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Turmeric: Fad or healthy habit? 10 most common turmeric claims

Is this curry ingredient good for more than cooking? And if so, how much and in what form does one need to consume turmeric to reap its rewards. Let’s take a look at the 10 most common health claims about turmeric and determine if the science is there to support each claim.

Ginger’s cousin, turmeric, is a descendant of a perennial plant line belonging to the ginger family of Zingiberaceae. Turmeric is a plant that has been around for nearly 4,000 years and has a long history of being used for medicinal purposes. Often called “Indian Saffron” because of its vibrant yellow color, turmeric has had a boost in online popularity in recent months, with health claims ranging from wound healing to cancer prevention. The compound in turmeric credited with cardiovascular, antioxidant, metabolic, and neurological powers in turmeric is curcumin. Curcumin is what’s called a curcuminoid. Only 2% to 6% of turmeric is curcuminoid and it’s 80% of that curcuminoid this is curcumin. So the amount of curcumin in your curry dish is not considered a “therapeutic dose” because it is not enough to have an effect.

Ten health claims of turmeric and curcumin investigated:

1. Naturally anti-inflammatory

The compound in turmeric most talked about for its anti-inflammatory properties is curcumin. In-vitro (in a test tube or culture dish), animal, and human studies have examined just how anti-inflammatory curcumin is. It exhibits its anti-inflammatory powers by suppressing and inhibiting the action of inflammatory molecules.

2. Irritable bowel syndrome (IBS)

More research on turmeric’s potential for improving IBS symptoms needs to be done, but some research shows an improvement in symptoms after eight weeks of supplementing with turmeric extract with 72 milligrams (1 tablet) and 144 milligrams (2 tablets). Both irritable bowel symptoms and bowel movement patterns were reported to improve with these amounts of turmeric.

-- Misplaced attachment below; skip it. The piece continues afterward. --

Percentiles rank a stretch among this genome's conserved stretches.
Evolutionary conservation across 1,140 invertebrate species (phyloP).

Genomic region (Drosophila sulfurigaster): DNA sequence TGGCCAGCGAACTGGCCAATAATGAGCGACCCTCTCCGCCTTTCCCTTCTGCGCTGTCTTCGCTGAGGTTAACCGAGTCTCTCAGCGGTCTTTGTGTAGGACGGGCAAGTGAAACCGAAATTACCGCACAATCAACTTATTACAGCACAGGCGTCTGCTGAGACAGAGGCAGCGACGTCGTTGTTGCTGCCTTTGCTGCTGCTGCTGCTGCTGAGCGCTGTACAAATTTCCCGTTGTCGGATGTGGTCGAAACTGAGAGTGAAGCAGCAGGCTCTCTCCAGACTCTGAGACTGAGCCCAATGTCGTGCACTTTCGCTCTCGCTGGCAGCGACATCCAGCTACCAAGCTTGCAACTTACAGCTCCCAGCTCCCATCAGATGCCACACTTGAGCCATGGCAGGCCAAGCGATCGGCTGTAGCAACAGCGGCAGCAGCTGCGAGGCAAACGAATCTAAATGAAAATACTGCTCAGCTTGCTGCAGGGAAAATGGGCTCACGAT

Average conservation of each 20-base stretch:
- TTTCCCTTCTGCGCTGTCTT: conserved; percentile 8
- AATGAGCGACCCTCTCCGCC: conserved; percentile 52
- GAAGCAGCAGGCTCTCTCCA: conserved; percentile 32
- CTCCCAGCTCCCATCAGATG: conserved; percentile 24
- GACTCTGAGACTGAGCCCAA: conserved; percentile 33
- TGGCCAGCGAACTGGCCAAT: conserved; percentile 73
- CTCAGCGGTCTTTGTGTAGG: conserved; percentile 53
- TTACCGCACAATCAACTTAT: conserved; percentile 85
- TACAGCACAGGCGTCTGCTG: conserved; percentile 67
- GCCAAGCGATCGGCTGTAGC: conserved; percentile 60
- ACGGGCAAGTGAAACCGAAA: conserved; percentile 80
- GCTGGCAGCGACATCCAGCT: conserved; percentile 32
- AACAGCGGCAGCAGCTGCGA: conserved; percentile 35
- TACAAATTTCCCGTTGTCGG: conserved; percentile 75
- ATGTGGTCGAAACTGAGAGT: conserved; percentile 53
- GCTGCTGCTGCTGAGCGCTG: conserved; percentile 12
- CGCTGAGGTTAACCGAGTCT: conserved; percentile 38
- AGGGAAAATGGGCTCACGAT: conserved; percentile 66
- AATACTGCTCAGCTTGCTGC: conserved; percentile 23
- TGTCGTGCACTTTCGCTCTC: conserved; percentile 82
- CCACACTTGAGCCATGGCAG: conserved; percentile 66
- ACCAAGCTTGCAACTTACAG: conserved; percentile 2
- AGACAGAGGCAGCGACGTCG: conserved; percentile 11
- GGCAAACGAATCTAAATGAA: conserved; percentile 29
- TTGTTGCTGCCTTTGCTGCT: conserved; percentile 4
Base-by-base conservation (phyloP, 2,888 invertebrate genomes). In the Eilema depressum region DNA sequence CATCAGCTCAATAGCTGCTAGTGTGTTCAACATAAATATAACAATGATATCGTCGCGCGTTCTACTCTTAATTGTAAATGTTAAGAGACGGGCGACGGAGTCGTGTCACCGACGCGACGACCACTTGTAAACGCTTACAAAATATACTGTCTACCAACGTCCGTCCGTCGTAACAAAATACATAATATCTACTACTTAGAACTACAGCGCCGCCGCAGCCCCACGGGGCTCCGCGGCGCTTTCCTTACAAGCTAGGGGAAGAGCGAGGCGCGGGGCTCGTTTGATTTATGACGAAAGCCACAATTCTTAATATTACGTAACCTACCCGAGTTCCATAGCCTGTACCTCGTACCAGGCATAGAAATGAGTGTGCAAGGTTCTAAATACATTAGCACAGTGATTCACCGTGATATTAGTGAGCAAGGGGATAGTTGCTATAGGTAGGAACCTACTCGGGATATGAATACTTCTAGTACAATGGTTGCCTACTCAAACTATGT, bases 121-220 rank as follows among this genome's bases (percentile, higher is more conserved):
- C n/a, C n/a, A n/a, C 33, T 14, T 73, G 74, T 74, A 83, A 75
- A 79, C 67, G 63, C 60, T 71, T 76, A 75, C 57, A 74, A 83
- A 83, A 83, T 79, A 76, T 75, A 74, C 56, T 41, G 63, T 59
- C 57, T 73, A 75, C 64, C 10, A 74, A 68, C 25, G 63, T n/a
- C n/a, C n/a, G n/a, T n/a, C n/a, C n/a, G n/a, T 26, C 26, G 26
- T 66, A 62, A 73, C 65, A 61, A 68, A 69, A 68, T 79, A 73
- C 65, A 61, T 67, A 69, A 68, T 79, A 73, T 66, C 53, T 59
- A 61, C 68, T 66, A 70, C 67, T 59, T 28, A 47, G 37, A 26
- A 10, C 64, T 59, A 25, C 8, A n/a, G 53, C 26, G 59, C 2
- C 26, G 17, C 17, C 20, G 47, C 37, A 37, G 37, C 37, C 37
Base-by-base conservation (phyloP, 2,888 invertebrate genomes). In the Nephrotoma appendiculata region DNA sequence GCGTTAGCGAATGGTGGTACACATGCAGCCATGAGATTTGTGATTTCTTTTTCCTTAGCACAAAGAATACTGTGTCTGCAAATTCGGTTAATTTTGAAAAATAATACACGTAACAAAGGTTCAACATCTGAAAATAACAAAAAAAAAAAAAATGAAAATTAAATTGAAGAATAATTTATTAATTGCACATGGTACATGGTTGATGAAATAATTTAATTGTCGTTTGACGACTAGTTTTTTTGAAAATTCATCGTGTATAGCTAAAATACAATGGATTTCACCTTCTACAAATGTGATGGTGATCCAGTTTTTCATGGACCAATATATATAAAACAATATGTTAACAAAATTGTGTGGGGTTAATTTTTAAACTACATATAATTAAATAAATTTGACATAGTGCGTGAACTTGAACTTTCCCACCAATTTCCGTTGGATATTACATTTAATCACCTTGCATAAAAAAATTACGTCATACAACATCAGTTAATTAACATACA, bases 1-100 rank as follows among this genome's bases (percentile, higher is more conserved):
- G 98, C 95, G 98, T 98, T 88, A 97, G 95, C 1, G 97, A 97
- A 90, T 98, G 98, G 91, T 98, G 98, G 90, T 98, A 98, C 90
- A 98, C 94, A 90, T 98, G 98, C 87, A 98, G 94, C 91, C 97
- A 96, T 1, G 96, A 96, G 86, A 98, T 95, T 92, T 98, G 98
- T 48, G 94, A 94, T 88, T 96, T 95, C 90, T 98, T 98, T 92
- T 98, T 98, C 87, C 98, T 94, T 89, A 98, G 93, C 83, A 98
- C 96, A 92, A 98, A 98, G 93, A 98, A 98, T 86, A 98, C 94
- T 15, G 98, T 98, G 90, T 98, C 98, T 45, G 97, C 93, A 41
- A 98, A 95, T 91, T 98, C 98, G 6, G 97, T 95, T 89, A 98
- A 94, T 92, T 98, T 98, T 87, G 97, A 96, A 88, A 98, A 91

3. Improved brain function/lower risk of brain disease

Brain-derived neurotrophic factor (BDNF) is a protein in the brain that encourages and nurtures the survival of existing neurons as well as the growth of new neurons. It looks like curcumin blocks the decrease in BDNF that occurs in times of stress, thus maintaining brain health. In rats fed a curcumin-enriched diet for twelve weeks, there was a significant improvement in spatial memory (memory of locations, logistics of getting from point A to point B) as well as non-spatial memory.

4. Heart disease

While there are claims that curcumin may prevent or slow the clogging of arteries, the American Heart Association has yet to endorse the recommendation of curcumin supplementation. A 26% decrease in blood vessel fatty deposits has been observed in mice after only sixteen weeks of a curcumin-rich diet.

5. Cancer prevention

A few small studies show decreased risk for colorectal polyp growth in study subjects who took up to 4 grams per day of curcumin, but more large scale human studies are needed in this area.

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